Today, the UK Supreme Court finally settled a long-running Will dispute. The Will of Melita Jackson has been at the centre of a prominent case, widely known as Ilott v Mitson  UKSC 17. The Supreme Court’s judgment comes nearly 13 years after Mrs Jackson’s death. And the result? To reinstate a court order made ten years ago, in 2007.
But whilst, at a glance, this could be seen as a huge waste of time, the case tackles a number of interesting issues concerning Wills and the rights of those who make them.
Mrs Jackson died in 2004 and her Will left the majority of her estate to various charities. Her daughter, Heather Ilott, received nothing. Mrs Ilott had been estranged from her mother since leaving home at the age of 17, moving in with her then boyfriend of whom Mrs Jackson did not approve. Mother and daughter remained estranged until Mrs Jackson’s death, despite Mrs Ilott marrying her boyfriend and having 5 children with him. Several attempts at reconciliation were made over this 26-year period but, unfortunately, none were successful.
Mrs Jackson’s Will included a Letter of Wishes. This is a document which can be used to indicate your intentions to the executors named in your Will. Whilst, a Letter of Wishes can provide clarity to certain matters after you have passed away, your executors don’t have to follow these wishes.
Mrs Jackson’s Letter of Wishes made her feelings about Mrs Ilott very clear. It detailed an episode in which Mrs Ilott had upset Mrs Jackson and stated, “Therefore she receives nothing from me at my death.”
Mrs Ilott brought a claim under the Inheritance (Provision for Family and Dependants) Act 1975 (IPFDA) against Mrs Jackson’s estate. The estate was valued at around £486,000. Mrs Ilott’s financial means, by contrast, were limited and her household was supported by several benefits and tax credits.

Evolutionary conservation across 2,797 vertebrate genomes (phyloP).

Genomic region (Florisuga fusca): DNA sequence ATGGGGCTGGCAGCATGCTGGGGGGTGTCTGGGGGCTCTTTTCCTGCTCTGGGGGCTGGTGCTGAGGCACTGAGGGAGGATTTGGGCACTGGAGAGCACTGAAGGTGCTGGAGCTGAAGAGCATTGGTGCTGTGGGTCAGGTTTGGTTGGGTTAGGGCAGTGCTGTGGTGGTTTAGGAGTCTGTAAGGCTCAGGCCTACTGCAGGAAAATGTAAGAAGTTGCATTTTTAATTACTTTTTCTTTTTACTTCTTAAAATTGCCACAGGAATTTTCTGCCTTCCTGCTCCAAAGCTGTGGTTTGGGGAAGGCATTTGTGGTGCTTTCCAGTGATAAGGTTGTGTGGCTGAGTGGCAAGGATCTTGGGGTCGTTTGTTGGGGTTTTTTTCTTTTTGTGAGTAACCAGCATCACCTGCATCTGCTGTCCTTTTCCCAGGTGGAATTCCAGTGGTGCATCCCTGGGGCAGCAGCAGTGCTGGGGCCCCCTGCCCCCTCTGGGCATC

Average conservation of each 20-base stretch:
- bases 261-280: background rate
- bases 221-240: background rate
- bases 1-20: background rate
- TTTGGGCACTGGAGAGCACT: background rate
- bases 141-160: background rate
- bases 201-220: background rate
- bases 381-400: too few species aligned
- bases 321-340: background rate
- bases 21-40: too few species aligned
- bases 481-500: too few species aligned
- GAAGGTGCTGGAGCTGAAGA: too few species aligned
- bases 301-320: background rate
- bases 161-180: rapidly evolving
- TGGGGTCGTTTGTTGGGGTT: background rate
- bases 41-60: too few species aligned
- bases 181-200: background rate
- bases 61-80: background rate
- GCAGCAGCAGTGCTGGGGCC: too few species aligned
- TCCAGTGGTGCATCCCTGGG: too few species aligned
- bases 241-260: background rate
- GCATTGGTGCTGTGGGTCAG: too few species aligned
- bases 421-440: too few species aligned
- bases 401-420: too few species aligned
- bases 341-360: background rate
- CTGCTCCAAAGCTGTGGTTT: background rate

Initially, in a County Court hearing in 2007, Mrs Ilott was awarded £50,000. However, she appealed the decision, seeking a higher award. Several hearings followed, with the case being considered by various courts. In 2016, however, the Court of Appeal overturned the £50,000 award, criticising the approach taken by the judge in 2007. Instead, the Court of Appeal ordered that Mrs Ilott should receive £143,000, with the intention that this money be used to buy the house her family rented outright. In addition, she was granted the option for a further £20,000, provided this would not cause her to be worse off with regard to the means-tested benefits she was receiving.
The matter was brought before the Supreme Court in December 2016 when those charities benefiting under Mrs Jackson’s Will appealed against the Court of Appeal’s decision. Three months later, they have now given their judgment.
The Supreme Court’s Judgment
The Supreme Court was keen to emphasise that each case had to be considered on its own facts; a factor which might be given significant weight in one case (such as the behaviour of the people involved) may be less persuasive in another case.
Even so, other courts will likely view the Supreme Court’s approach as definitive, at least in terms of the issues to consider and how to assess them. Therefore, any tendencies in the Supreme Court’s decision will be influential.